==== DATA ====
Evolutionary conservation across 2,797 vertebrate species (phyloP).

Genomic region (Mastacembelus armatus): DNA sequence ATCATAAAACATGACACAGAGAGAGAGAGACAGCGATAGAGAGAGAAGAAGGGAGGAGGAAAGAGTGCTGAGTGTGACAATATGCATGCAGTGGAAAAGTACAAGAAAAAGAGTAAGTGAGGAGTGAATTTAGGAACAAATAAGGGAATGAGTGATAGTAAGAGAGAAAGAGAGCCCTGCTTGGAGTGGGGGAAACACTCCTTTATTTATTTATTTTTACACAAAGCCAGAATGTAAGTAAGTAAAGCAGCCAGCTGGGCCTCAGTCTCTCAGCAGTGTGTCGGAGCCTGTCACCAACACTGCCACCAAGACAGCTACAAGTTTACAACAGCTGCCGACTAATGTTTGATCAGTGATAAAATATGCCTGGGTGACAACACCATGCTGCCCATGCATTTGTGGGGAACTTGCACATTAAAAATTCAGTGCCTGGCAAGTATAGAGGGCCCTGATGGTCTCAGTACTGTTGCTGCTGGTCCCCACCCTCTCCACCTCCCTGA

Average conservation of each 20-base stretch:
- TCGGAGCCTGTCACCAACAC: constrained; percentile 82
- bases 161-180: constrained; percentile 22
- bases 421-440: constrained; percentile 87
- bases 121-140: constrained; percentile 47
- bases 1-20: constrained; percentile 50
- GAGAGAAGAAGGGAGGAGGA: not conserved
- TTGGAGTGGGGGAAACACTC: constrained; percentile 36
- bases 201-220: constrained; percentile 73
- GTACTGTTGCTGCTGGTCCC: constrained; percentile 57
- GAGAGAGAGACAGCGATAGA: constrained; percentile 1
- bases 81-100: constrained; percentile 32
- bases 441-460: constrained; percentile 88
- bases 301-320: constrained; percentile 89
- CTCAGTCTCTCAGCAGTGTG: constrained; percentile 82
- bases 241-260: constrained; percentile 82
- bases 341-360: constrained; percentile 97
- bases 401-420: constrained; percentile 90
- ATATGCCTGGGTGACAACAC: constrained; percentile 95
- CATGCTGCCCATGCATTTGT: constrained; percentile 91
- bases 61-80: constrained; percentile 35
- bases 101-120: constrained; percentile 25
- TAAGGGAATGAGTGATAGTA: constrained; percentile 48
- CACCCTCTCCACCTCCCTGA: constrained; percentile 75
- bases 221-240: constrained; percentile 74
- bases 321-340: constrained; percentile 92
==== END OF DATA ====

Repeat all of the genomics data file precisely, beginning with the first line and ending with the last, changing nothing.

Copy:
Evolutionary conservation across 2,797 vertebrate species (phyloP).

Genomic region (Mastacembelus armatus): DNA sequence ATCATAAAACATGACACAGAGAGAGAGAGACAGCGATAGAGAGAGAAGAAGGGAGGAGGAAAGAGTGCTGAGTGTGACAATATGCATGCAGTGGAAAAGTACAAGAAAAAGAGTAAGTGAGGAGTGAATTTAGGAACAAATAAGGGAATGAGTGATAGTAAGAGAGAAAGAGAGCCCTGCTTGGAGTGGGGGAAACACTCCTTTATTTATTTATTTTTACACAAAGCCAGAATGTAAGTAAGTAAAGCAGCCAGCTGGGCCTCAGTCTCTCAGCAGTGTGTCGGAGCCTGTCACCAACACTGCCACCAAGACAGCTACAAGTTTACAACAGCTGCCGACTAATGTTTGATCAGTGATAAAATATGCCTGGGTGACAACACCATGCTGCCCATGCATTTGTGGGGAACTTGCACATTAAAAATTCAGTGCCTGGCAAGTATAGAGGGCCCTGATGGTCTCAGTACTGTTGCTGCTGGTCCCCACCCTCTCCACCTCCCTGA

Average conservation of each 20-base stretch:
- TCGGAGCCTGTCACCAACAC: constrained; percentile 82
- bases 161-180: constrained; percentile 22
- bases 421-440: constrained; percentile 87
- bases 121-140: constrained; percentile 47
- bases 1-20: constrained; percentile 50
- GAGAGAAGAAGGGAGGAGGA: not conserved
- TTGGAGTGGGGGAAACACTC: constrained; percentile 36
- bases 201-220: constrained; percentile 73
- GTACTGTTGCTGCTGGTCCC: constrained; percentile 57
- GAGAGAGAGACAGCGATAGA: constrained; percentile 1
- bases 81-100: constrained; percentile 32
- bases 441-460: constrained; percentile 88
- bases 301-320: constrained; percentile 89
- CTCAGTCTCTCAGCAGTGTG: constrained; percentile 82
- bases 241-260: constrained; percentile 82
- bases 341-360: constrained; percentile 97
- bases 401-420: constrained; percentile 90
- ATATGCCTGGGTGACAACAC: constrained; percentile 95
- CATGCTGCCCATGCATTTGT: constrained; percentile 91
- bases 61-80: constrained; percentile 35
- bases 101-120: constrained; percentile 25
- TAAGGGAATGAGTGATAGTA: constrained; percentile 48
- CACCCTCTCCACCTCCCTGA: constrained; percentile 75
- bases 221-240: constrained; percentile 74
- bases 321-340: constrained; percentile 92